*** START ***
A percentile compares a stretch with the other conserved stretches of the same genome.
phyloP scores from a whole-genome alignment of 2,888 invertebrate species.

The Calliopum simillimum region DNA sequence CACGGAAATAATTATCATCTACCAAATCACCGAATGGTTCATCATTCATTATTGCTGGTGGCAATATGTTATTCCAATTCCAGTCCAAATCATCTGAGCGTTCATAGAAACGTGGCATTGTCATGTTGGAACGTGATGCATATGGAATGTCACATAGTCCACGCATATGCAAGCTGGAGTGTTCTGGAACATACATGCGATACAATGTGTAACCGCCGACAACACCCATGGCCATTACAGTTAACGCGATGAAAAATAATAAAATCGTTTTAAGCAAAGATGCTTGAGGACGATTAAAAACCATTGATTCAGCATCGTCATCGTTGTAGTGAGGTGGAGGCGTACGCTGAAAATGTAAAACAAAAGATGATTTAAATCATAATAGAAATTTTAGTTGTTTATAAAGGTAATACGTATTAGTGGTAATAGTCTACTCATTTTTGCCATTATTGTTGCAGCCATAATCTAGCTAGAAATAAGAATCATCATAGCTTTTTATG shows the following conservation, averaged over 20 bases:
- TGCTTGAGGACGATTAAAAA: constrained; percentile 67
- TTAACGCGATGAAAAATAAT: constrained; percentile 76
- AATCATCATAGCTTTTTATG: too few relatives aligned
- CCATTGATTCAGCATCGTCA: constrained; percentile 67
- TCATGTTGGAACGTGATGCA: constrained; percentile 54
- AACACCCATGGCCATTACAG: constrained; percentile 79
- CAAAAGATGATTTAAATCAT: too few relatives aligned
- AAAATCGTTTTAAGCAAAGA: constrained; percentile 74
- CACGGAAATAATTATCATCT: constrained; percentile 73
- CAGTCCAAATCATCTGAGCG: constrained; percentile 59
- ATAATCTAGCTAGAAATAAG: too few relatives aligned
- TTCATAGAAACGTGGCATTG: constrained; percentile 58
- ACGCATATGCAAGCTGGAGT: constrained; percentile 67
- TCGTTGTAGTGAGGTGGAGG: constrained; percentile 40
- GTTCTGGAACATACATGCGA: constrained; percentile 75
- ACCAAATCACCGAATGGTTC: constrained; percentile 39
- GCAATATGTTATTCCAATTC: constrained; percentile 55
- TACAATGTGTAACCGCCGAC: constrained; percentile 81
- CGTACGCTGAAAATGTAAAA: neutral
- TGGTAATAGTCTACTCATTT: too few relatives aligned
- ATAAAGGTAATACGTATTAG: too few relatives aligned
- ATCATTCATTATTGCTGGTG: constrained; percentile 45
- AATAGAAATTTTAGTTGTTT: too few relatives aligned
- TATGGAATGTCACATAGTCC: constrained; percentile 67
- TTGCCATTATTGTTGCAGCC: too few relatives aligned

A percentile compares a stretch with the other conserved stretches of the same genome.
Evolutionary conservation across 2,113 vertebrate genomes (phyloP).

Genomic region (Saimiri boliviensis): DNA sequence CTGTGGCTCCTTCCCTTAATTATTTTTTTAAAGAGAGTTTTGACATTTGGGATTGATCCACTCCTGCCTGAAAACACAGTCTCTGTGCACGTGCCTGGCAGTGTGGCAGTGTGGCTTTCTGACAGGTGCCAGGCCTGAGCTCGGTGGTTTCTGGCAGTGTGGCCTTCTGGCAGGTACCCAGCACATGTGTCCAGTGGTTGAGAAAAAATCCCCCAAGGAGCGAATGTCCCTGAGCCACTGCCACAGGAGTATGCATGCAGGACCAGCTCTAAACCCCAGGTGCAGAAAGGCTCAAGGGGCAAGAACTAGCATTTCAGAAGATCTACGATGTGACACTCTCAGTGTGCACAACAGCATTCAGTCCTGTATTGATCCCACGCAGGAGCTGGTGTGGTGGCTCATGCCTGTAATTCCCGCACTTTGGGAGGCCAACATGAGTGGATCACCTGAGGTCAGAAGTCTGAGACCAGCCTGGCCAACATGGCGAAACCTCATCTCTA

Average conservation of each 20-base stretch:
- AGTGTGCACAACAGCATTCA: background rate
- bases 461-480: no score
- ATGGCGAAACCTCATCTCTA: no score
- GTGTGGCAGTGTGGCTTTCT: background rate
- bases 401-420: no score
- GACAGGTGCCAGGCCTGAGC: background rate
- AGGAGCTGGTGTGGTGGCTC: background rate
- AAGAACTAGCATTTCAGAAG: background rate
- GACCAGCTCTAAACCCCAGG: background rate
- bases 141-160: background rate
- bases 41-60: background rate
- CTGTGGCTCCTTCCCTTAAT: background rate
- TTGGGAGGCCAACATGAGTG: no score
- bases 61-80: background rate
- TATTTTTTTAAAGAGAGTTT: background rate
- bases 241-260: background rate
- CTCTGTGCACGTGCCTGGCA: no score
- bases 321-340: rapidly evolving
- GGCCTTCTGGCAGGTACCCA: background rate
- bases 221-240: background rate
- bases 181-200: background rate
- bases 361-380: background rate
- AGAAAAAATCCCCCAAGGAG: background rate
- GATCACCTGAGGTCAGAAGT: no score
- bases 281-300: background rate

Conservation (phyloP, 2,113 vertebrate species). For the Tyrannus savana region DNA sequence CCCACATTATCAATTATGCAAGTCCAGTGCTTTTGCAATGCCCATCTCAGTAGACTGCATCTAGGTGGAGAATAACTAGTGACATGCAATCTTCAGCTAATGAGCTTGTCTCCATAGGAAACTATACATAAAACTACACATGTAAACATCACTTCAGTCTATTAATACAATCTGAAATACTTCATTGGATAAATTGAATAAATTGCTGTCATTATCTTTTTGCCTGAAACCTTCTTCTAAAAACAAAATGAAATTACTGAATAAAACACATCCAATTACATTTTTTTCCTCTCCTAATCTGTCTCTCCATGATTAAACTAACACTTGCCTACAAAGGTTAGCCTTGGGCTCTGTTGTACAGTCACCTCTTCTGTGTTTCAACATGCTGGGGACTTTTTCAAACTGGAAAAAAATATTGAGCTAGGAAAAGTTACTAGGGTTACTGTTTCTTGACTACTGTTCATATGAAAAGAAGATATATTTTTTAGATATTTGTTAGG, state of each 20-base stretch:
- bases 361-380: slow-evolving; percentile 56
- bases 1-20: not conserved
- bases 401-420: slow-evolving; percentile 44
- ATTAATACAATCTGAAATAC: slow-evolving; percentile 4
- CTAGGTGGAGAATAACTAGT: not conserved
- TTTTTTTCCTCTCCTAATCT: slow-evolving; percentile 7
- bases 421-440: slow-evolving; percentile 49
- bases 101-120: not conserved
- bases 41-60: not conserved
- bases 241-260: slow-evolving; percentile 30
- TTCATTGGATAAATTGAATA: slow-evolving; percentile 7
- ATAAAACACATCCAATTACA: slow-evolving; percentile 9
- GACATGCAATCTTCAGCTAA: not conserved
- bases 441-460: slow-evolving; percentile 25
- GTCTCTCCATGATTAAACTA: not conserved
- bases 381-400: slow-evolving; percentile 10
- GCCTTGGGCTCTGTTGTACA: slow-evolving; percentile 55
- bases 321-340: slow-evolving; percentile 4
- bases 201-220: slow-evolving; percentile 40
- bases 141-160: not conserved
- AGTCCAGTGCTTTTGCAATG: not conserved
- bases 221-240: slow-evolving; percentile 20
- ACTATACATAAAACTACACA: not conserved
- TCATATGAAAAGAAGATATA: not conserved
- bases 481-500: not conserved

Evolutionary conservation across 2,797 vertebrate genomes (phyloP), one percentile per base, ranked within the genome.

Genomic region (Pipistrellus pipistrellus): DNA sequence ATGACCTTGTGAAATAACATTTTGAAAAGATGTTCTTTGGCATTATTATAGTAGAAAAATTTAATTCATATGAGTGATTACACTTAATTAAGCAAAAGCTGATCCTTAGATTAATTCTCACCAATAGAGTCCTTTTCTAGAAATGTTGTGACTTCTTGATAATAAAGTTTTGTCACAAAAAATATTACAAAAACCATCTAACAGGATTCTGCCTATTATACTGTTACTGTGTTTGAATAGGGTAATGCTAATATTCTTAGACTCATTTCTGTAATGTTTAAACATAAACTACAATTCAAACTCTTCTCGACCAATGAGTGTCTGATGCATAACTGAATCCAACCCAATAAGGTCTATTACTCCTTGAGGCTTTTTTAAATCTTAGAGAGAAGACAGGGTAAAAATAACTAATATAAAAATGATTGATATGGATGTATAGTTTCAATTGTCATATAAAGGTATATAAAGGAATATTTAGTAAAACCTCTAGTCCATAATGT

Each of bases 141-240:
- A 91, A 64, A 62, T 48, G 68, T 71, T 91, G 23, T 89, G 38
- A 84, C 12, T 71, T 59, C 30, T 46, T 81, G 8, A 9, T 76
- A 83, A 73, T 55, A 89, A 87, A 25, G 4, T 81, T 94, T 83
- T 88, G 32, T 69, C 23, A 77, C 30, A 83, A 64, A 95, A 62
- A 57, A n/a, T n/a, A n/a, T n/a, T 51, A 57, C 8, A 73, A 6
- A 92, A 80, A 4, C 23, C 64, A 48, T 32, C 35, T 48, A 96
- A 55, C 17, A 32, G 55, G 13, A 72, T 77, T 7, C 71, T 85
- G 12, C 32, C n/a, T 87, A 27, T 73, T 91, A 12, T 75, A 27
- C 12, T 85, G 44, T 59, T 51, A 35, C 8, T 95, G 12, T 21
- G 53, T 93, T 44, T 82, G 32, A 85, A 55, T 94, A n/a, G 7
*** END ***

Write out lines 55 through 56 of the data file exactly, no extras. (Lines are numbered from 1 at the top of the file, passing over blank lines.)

- AGAAAAAATCCCCCAAGGAG: background rate
- GATCACCTGAGGTCAGAAGT: no score